The lost son differs from the lost coin in that he recognizes that he is lost. But unlike the lost sheep he knows how to get home. The whole point of the contrast in the three parables is that the son is glad to be lost. The last thing on his mind is to go home. After all, he is on the road to freedom.
This differing nature of the lostness of the son points to an interesting aspect of God's love. When the sheep and coin were lost, someone conducted a diligent search to find them. But when the son was lost, the father did not search after him. Why? The answer lies in the nature of the son's lostness. His is a case of high-handed rebellion, not one of weakness or ignorance. The young man rejoiced in living the lost life, and the father was wise enough to realize that love cannot be forced. The wisest course was to let his son experience his rebellion and reap the results. But when the son "came to himself" and headed home, the father ran out and conferred full sonship on the repentant boy. Then he threw a big party to celebrate the young man's return.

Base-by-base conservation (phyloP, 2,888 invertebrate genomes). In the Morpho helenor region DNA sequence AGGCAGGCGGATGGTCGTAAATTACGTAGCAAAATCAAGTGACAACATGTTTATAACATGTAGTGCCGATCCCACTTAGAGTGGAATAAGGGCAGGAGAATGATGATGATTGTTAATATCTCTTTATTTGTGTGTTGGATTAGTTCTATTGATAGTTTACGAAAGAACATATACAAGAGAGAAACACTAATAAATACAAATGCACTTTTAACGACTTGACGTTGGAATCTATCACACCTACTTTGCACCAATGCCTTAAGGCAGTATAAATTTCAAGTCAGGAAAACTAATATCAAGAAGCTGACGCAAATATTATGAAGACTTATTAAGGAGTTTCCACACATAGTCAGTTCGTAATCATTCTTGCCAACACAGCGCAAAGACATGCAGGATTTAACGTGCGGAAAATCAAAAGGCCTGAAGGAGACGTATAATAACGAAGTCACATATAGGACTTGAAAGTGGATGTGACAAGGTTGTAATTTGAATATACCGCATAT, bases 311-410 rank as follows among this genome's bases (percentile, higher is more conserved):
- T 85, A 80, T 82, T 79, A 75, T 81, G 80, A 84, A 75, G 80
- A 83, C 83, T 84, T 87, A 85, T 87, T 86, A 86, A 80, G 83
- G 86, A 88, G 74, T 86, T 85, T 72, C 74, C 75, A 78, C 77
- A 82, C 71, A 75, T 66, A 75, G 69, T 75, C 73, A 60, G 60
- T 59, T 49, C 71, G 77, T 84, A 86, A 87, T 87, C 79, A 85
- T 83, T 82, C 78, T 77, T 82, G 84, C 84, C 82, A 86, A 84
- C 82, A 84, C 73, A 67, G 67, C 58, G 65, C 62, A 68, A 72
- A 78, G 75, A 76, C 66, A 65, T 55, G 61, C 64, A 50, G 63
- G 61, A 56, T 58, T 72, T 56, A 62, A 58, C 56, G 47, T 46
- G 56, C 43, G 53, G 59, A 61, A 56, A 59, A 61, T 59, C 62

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|Vespers - Jan 27, Fri 7:30 PM - Vespers|
|Baptismal Classes - Jan 28, Sat 10:15 AM - Will meet in the Fellowship Hall|
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